conference in Washington of scientists and policy makers. At one point, a
scientist brought the house down with laughter and prolonged applause when
he said from the podium something like this: By 2010, when all the Ethical,
Legal, and Social Issues people have gotten out of our way, we will have
better understood and solved a host of human genetic disorders, provided
therapies for them, and harmed no human subjects along the way.

In the early 1990s, articles filled the scientific literature and spilled
into the mass media about the discovery of "the gay gene" and then "the
obesity gene" and then "the violence gene." In all those cases, pundits
predicted the application of this new knowledge to daily life. There was
deafening silence from leading geneticists, who should have cautioned the
public that these discoveries wouldn't simply and quickly revolutionize
policy and practices regarding obesity or violent crimes. Other members of
the academic community did counsel caution and suggested integrated
approaches to better understand complex behavioral outcomes. It is now
common knowledge that reductionist notions of "the gene for" this or that
have been almost completely abandoned in favor of a more modest, nuanced
understanding of emerging fields of epigenetics and proteomics.

A recent well-publicized ruling on the use of genetic tests highlights the
minefields of ethical and legal issues in how genetic tests are used and
reported. The Havasupai Indians of Arizona have just received a favorable
settlement in their suit against Arizona State University. Scientists had
given tribal members the impression that their genetic research centered on
susceptibility to diabetes. While some subjects had signed a rather vague
consent form that included language covering "other behavioral problems"—the
overwhelming majority believed that the work on their stored blood samples
would help in their struggles with widespread diabetes. The institutional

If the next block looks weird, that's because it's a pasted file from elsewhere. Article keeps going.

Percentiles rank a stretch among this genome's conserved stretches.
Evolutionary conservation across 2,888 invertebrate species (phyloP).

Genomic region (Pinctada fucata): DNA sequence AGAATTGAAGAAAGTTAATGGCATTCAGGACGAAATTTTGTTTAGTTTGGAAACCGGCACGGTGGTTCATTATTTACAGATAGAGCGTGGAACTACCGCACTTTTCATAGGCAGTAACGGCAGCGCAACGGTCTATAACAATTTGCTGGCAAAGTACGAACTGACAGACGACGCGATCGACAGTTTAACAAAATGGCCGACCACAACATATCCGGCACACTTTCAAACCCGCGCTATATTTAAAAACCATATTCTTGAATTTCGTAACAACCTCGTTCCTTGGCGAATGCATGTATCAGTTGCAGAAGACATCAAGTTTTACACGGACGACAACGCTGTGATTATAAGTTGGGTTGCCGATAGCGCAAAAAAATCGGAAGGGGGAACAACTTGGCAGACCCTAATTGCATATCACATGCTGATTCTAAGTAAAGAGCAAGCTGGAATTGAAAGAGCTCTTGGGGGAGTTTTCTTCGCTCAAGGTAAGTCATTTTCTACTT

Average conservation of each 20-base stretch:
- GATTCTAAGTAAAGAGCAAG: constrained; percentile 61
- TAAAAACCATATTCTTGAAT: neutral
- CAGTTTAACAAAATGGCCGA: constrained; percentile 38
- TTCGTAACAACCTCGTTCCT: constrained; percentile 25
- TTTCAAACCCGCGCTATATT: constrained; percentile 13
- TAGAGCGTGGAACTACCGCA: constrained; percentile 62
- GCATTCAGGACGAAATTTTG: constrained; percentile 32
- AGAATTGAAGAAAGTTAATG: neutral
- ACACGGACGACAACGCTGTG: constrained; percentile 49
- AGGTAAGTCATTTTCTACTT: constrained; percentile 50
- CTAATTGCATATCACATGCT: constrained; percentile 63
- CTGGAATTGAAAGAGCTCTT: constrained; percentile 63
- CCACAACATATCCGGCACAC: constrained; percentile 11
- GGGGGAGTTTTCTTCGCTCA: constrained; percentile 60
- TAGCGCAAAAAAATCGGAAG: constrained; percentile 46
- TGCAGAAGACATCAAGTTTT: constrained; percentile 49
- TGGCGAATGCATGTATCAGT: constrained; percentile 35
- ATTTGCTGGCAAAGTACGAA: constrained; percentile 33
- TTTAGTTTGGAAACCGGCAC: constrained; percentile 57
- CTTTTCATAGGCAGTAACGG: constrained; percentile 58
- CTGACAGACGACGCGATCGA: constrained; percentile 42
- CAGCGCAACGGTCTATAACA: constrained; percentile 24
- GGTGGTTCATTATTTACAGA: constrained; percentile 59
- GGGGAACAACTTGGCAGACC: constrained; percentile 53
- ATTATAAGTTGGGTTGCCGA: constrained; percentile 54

review board of Arizona State University had approved the research
project—even though the researchers were looking at genetic susceptibility
for schizophrenia and working on genetic information about migration
patterns.

I do not mean to imply that the current Berkeley project has any semblance
of a relationship to the Havasupai story on matters of consent, save for
where I began: The social context of research on people is delicate. As
Schlissel, the Berkeley dean, has acknowledged, we need a full-scale
exploration of the scientific and social issues surrounding such research,
but we need it long before gene tests are offered to students.

Might a Berkeley freshman get a false understanding of his or her reaction
to alcohol, or intolerance for milk, or need for kale? Well, possibly, but
that is not the main point. Rather, the substantial intellectual risk is
that they'll be institutionally introduced into misunderstanding the
precision, interpretation, and historically problematic execution of such
research, and the subtle, unexamined undercurrent of coercion in their
participation. Until students have a firm comprehension of all those
aspects, such projects shouldn't be planned.

Stanford, Duke, and other universities, take note: There are far more
sensible and effective ways of introducing incoming students to their
classmates and to their college.

*Troy Duster is a professor of sociology at New York University and
Chancellor's Professor at the University of California at Berkeley. His
books include *Backdoor to Eugenics *(second edition, Routledge, 2003).*
*
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Michael Balter
Contributing Correspondent, Science
Adjunct Professor of Journalism,
New York University

Email:  [log in to unmask]
Web:    michaelbalter.com
NYU:    journalism.nyu.edu/faculty/balter.html